WHY PEOPLE LIE

A social psychologist at the University of California named Bella DePaulo was among the first psychologist to document information and research on cheating. DePaulo conducted the study two decades ago, where they assigned 147 people the assignment of working every instant that they had been involved in cheating within the previous week. The researcher found out that lying is very prevalent among people, with the average person telling at least two lies a day. They discovered that most of the cheating had intentions of saving oneself, saving friends’ image, or simply gaining an advantage over others. Some of the lies were excuses, while others aimed to protect one’s image or give a non-existent image of oneself. While these were just some small lies, the study found that people tell serious things such as hiding an affair from their spouses or making a false claim on a college application.

Ariely gives a very informative analysis of human behavior and how they are wired to cheat. Some of the reasons that Ariely gives for cheating is to save one’s image or to gain an unfair advantage over others. In some cases, doctors and medical care professionals will lie to their patients to save them. Humans also lie to each other to save their peers the embarrassment that is associated with the truth. Students will be involved in cheating for tokens, which are then traded off for cash. The research has found that students who have been promised tokens will cheat more than the situations with no rewards. Ariely (443) asserts that consequences such as fines and punishment may have a small effect on our behaviors to keep people honest.

Ariely (441) asserts that we tend to think of people as either honest or dishonest, with some of us believing that people are virtuous, but only a few who influence and destroy others’ character. Ariely (441) argues, then it would be very easy for society to find a remedy with clearing dishonesty. If that were the case, then the human resource departments in organizations would screen for cheaters when hiring, and dishonest financial advisors or building contractors could be flagged quickly and shunned. Cheating in sports and other arenas would be easily identified and addressed to have a virtuous society. However, the author argues that this is not the case, and cheating is very hard to recognize, with people hiding their characters as they practice the vices to their advantage.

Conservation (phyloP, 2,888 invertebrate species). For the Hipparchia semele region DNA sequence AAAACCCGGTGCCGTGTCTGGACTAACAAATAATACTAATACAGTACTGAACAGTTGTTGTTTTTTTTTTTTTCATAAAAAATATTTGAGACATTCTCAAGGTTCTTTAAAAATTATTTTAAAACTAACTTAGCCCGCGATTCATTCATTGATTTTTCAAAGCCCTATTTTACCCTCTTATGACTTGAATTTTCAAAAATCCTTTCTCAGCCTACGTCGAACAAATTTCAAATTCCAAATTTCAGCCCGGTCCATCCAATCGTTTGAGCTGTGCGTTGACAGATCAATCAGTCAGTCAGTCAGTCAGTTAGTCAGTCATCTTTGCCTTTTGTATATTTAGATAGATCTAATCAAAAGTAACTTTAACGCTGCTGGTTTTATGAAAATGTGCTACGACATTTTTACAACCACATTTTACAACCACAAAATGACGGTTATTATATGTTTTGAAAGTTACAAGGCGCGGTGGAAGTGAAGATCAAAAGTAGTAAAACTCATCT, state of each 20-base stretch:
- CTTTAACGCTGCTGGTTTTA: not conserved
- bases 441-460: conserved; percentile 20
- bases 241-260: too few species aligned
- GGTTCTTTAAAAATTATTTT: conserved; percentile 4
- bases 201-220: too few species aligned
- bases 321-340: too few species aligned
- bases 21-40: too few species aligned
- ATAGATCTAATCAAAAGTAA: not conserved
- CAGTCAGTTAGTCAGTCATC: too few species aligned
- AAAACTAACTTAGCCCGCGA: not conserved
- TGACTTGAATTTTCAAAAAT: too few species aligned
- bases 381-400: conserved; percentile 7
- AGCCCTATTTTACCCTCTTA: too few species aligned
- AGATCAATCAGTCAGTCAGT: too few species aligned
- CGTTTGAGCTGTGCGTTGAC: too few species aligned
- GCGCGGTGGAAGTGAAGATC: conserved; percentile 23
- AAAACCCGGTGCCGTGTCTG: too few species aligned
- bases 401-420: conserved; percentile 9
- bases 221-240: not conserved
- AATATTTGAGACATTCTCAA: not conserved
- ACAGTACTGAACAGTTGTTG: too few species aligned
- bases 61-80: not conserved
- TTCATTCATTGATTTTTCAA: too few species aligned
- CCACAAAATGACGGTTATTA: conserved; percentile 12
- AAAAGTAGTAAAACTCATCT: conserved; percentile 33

Human beings have the universals possession of talent that enables them to lie and deceive others. Researchers have shown that there is a very close relationship between lying and the development of language. Cheating involves the ability to manipulate others without the use of force, and thus, it is assumed that the cheaters have a higher mental capability than their victims. If this is not the case, then their lies will be discovered and subjected to humiliation. Cheating has been utilized among animals through the use of camouflage (Morris). According to Ariely (443), the level and the frequency of lying will vary depending on the prevailing condition. He asserts that increased cheating is the low probability that one will be caught and the huge monetary payoff associated with cheating.

CONCLUSION

I find the analysis of Ariely to be very true and well supported on the reason why people cheat in a different field. I agree that cheating is a behavior that develops and progresses from small events to the big event. At the standing point, a person will cheat on minor things, and it will seem normal. However, as time progresses and they become accustomed to lying, they will progress to big lies that cheating and lying become their normal way of life. I propose that people practice virtues that ensure that they always tell the truth to avoid the inconveniences that come with cheating. Cheating is a character ingrained in humans, and everyone cheats at one time or another regardless of the reason. It begins as an inconsequential behavior and can grow to make one a big cheater if it is nurtured. Individuals and society have a role to play in detecting and eliminating cheating.

Works Cited

Ariely, Dan. The (Honest) Truth About Dishonesty: How We Lie to Everyone–Especially Ourselves. Harper Perennial, 2013.

Hardin, Karol J. “Linguistic Approaches to Lying and Deception.” The Oxford Handbook of Lying, 2018, pp. 55–70., doi:10.1093/oxford HB/9780198736578.013.4.

[email protected] Dan Ariely on ‘The Honest Truth About Dishonesty.’ March 31. 2020, knowledge.wharton.upenn.edu/article/dan-ariely-dishonestys-slippery-slope/.

Morris, Ryan. “Why We Lie: The Science Behind Our Deceptive Ways.” Magazine, June 18, 2019, www.nationalgeographic.com/magazine/2017/06/lying-hoax-false-fibs-science/.